“I wish I was Asian, you guys are so good at everything.”

“It’s not even a surprise that you got an A, you’re Asian.”

“Why did you get a bad grade, aren’t you Asian?”

These are the things I grew up hearing as I continued on from grade school all the way to university. Asian, Asian, Asian. That was the only identity I knew for the majority of my life. It is the word that many others use to define me and an explanation for the way I am or who I am. I didn’t know how to see myself other than “that smart Asian girl.” Don’t get me wrong, I love who I am; what really frustrates me is the perpetuation of stereotypes upon me.

I remember in my senior year when I took a Sociology class, the topic of a 'positive stereotype' came up in class. Stereotypes are generally seen in a negative light because they give an oversimplified image for a specific group of people, but my professor’s argument was that not all stereotypes are necessarily bad. “There can be good stereotypes. Let me give you an example,” he continued, “Asians are smart.”

Hearing that as a young, insecure seventeen-year-old girl, I automatically brightened. At that time, I felt one of the lowest I’ve ever felt in my life. College applications were due soon, the stress of finding and applying for scholarships, working 25 hours per week, and on top of that I had my classes which I regretfully did not prioritize. So if I was feeling low and if people could see me as smart and talented just from who I was born as, didn’t I want that? I embraced the idea of a positive stereotype and took it in stride. It wasn’t until only recently that I realized how problematic this view on us is, and its potentially detrimental effects as well as the perpetuation of the 'Model Minority.'

By labeling the stereotype that all Asians are smart as a ‘positive stereotype,’ we as a society are ignoring its effects on the intended audience. On the subsurface, it comes off as a compliment and something that we as Asians should take well. Who in their right mind wouldn’t want to be considered smart, right? Wrong. By encouraging these ideals, there is opportunity to invalidate the achievements people have garnered. When I got a good grade on a paper, a test, or passed the year with a 4.0 GPA, to other people it wasn’t because I worked myself nearly to death and pulled all-nighters to study for exams, it was because I’m Asian and nothing less than that is expected from me.

Not only does it invalidate my success as a student or as an individual, but it continues to make me feel like I’m not enough as a person. I’ll be the first to say that I’m definitely not a perfect person. I make mistakes, I’ve failed on several things, and I haven’t gotten an ‘A’ in every single course I’ve taken. I remember once in class someone asked me what grade I got on my Pre-calculus test and I told them it was a ‘C.’ Rather than asking why, or sympathizing, or even anything else, they said, “You got a C? Are you even Asian?” With this "positive" discrimination created by society, I’m not allowed to do poorly on an exam without questioning my very identity and whether or not I deserve to even be my own race. And though these problems of imposing the idea of a positive discrimination are important to discuss, it exposes the even deeper issues of why this was invented in the first place.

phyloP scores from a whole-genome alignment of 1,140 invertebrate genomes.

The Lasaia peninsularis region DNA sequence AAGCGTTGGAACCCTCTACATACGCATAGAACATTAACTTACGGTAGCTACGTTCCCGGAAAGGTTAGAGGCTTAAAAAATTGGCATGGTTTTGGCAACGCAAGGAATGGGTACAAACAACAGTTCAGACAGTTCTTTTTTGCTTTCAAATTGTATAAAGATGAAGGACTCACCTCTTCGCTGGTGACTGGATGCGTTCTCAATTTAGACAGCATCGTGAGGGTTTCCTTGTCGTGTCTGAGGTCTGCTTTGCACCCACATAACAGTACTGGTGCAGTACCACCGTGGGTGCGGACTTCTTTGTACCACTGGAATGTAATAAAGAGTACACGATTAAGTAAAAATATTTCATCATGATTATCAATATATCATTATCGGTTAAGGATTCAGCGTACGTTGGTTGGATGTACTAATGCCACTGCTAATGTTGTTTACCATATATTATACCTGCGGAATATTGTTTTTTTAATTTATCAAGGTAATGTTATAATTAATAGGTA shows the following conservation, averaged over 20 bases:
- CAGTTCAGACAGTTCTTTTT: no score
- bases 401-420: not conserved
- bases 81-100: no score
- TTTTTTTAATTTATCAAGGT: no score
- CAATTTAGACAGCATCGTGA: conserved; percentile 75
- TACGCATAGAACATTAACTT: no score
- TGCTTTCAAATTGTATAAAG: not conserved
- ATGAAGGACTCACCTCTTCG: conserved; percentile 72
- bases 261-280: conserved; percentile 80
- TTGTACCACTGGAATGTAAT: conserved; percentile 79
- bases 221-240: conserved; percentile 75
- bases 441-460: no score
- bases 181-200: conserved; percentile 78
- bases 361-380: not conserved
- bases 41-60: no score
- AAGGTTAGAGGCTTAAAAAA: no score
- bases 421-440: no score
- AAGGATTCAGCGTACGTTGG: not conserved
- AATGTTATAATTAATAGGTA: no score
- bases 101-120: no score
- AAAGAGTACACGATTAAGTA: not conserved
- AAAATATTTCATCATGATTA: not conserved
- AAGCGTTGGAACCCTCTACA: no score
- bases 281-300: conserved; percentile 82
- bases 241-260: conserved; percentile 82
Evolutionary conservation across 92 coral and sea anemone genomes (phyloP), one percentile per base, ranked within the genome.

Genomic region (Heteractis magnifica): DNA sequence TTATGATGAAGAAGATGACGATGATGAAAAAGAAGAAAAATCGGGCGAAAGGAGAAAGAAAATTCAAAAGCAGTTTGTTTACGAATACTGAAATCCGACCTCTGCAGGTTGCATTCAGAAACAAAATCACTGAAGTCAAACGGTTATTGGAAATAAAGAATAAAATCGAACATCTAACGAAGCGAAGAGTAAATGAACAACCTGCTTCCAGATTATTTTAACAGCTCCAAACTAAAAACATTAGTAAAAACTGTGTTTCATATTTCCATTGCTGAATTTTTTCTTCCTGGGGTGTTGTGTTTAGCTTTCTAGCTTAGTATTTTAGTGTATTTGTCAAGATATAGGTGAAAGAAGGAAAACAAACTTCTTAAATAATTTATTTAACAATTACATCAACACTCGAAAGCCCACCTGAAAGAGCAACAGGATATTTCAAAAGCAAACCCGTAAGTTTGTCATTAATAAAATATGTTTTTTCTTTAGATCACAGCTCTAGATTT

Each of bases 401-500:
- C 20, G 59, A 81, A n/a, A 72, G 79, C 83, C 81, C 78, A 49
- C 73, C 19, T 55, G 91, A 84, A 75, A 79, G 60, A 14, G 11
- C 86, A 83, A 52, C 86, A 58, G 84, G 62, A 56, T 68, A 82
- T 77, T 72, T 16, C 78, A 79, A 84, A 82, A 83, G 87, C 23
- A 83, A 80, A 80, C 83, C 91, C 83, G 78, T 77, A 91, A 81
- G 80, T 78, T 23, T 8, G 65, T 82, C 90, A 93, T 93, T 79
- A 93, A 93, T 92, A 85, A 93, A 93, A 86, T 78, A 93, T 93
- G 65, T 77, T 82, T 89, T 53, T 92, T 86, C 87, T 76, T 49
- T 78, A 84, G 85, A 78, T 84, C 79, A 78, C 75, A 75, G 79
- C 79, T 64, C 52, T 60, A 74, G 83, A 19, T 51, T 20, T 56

We all know what the ‘model minority’ is. It is a group of minority people who are perceived to achieve higher success than the average person. And who is the poster child for it? Asians. With this idea of a model minority, it instigates a deeper divide of trying to address the issue of racism. By society saying Asians are achieving success at a higher rate than other minorities because we work harder than others or our values are in the right place, it creates an automatic contrast that says black people or other people of color are not able to achieve this level of advancement simply because “they’re not working hard enough,” therefore implicitly placing the blame of their ostracization in society on themselves rather than actually admitting that we, as a whole, are a racist society. It was a mechanism created in an attempt to cause a split between people of color, making them go against each other, instead of actually tackling the complications of racism.

So next time you see a talented person who happens to be of Asian descent, don’t make some off-hand joke about them only being able to do it “because they’re Asian” or if they fail at something, they definitely can’t be Asian because Asians are good at everything. Because by doing this, you would be contributing to the enemies, both literally and figuratively, that people of color already face and inhibit our ability to be seen fully without judgement.